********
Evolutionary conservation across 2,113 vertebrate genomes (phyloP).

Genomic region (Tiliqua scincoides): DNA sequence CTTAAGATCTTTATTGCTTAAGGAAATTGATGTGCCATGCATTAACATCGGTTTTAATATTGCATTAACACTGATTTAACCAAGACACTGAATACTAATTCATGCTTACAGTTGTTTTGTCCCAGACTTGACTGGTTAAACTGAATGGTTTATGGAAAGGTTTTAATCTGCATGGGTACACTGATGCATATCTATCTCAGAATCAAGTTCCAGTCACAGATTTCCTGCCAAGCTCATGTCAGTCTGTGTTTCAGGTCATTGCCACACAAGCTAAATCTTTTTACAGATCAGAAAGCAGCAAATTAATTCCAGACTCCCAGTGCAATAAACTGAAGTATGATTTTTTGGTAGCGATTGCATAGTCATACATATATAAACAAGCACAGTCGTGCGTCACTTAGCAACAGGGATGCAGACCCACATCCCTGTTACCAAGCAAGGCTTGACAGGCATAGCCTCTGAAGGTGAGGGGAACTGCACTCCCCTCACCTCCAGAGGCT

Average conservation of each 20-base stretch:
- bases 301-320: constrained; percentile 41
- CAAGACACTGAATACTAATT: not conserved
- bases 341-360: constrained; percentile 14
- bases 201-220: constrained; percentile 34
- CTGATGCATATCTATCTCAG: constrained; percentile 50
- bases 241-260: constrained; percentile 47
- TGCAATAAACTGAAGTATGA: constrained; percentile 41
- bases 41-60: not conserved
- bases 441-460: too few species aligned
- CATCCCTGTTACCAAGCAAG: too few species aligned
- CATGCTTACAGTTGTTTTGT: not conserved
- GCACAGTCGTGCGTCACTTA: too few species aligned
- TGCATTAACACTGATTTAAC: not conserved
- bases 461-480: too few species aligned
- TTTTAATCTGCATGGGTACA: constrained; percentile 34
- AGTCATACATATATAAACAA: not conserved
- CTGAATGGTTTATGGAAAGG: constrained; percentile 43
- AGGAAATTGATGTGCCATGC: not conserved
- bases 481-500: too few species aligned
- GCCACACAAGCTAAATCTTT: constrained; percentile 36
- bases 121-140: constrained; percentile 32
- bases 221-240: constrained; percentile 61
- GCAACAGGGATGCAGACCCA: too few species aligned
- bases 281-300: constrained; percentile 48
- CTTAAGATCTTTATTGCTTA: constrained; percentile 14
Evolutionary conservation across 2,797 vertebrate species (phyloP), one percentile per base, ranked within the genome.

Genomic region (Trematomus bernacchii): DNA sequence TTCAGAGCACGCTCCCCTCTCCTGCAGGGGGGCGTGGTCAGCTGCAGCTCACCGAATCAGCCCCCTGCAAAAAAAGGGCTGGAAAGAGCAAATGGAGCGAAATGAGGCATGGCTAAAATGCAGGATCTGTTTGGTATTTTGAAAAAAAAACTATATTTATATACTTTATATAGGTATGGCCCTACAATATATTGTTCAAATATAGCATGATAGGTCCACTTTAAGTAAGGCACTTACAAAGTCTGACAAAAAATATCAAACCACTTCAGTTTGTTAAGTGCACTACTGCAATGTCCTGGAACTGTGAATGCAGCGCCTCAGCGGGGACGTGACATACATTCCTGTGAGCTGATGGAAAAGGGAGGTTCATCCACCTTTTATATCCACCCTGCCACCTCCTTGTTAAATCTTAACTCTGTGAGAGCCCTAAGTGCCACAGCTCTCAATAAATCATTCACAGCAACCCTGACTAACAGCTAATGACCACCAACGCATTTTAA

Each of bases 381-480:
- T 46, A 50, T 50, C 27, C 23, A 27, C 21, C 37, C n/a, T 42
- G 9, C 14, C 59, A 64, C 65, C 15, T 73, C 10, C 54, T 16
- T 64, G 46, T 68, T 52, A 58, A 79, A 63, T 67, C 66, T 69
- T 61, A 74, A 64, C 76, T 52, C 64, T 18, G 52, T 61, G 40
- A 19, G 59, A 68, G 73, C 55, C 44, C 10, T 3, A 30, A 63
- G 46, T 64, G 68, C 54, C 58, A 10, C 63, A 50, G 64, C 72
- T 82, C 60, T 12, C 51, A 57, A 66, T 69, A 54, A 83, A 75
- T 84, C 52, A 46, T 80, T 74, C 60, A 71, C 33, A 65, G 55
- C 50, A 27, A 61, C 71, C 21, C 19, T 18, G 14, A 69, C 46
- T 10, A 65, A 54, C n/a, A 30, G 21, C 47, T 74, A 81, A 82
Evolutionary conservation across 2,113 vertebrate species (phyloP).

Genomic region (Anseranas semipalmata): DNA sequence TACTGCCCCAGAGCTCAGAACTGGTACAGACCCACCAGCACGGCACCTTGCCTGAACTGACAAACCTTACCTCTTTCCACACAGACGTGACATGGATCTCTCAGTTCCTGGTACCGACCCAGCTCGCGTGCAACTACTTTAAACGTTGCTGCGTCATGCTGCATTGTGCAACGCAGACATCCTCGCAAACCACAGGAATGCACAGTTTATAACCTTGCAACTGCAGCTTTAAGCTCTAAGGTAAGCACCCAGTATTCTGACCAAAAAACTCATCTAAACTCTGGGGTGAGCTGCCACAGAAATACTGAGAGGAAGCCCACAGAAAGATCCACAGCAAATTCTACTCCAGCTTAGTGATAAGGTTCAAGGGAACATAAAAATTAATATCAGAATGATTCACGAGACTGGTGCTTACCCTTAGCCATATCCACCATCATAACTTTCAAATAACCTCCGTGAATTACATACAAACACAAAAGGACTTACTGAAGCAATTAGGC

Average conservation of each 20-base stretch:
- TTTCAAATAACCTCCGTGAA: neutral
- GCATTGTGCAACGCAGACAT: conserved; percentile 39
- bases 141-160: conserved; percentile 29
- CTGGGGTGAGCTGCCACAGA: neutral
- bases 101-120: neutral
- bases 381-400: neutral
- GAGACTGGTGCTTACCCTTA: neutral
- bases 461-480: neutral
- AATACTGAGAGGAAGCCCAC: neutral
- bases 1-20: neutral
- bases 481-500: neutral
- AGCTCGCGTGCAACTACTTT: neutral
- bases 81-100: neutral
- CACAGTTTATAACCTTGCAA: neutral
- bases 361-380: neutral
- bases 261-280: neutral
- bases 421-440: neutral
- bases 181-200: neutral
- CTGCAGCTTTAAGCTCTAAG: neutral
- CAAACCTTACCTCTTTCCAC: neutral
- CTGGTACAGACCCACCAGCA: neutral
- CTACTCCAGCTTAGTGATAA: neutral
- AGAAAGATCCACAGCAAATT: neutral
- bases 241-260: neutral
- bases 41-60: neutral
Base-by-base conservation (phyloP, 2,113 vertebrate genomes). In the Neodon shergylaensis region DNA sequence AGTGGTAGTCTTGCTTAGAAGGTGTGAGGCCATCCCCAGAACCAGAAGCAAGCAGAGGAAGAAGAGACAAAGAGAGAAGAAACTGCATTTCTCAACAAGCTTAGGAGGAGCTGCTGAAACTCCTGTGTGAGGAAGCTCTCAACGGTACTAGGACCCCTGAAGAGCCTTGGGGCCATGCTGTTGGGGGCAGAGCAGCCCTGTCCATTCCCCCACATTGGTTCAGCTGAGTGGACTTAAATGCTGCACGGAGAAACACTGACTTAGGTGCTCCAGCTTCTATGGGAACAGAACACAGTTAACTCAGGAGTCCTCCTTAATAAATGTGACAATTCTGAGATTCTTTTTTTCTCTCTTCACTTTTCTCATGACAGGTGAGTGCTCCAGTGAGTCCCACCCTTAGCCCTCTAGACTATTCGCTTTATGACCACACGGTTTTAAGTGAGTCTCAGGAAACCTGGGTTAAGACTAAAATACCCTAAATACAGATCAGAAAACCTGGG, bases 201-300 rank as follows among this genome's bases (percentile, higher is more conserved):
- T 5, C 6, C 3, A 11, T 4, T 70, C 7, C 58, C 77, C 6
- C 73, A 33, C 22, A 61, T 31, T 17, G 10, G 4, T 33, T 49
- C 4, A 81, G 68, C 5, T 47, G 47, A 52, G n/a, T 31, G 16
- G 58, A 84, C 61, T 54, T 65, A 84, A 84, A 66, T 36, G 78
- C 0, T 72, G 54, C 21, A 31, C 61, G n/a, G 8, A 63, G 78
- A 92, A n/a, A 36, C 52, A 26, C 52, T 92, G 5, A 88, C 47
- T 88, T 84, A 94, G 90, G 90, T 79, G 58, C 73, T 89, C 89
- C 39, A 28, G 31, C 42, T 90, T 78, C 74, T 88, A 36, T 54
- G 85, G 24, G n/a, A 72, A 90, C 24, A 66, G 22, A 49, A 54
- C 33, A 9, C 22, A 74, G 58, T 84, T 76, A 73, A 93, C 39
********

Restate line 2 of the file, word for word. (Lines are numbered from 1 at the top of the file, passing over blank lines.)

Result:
Genomic region (Tiliqua scincoides): DNA sequence CTTAAGATCTTTATTGCTTAAGGAAATTGATGTGCCATGCATTAACATCGGTTTTAATATTGCATTAACACTGATTTAACCAAGACACTGAATACTAATTCATGCTTACAGTTGTTTTGTCCCAGACTTGACTGGTTAAACTGAATGGTTTATGGAAAGGTTTTAATCTGCATGGGTACACTGATGCATATCTATCTCAGAATCAAGTTCCAGTCACAGATTTCCTGCCAAGCTCATGTCAGTCTGTGTTTCAGGTCATTGCCACACAAGCTAAATCTTTTTACAGATCAGAAAGCAGCAAATTAATTCCAGACTCCCAGTGCAATAAACTGAAGTATGATTTTTTGGTAGCGATTGCATAGTCATACATATATAAACAAGCACAGTCGTGCGTCACTTAGCAACAGGGATGCAGACCCACATCCCTGTTACCAAGCAAGGCTTGACAGGCATAGCCTCTGAAGGTGAGGGGAACTGCACTCCCCTCACCTCCAGAGGCT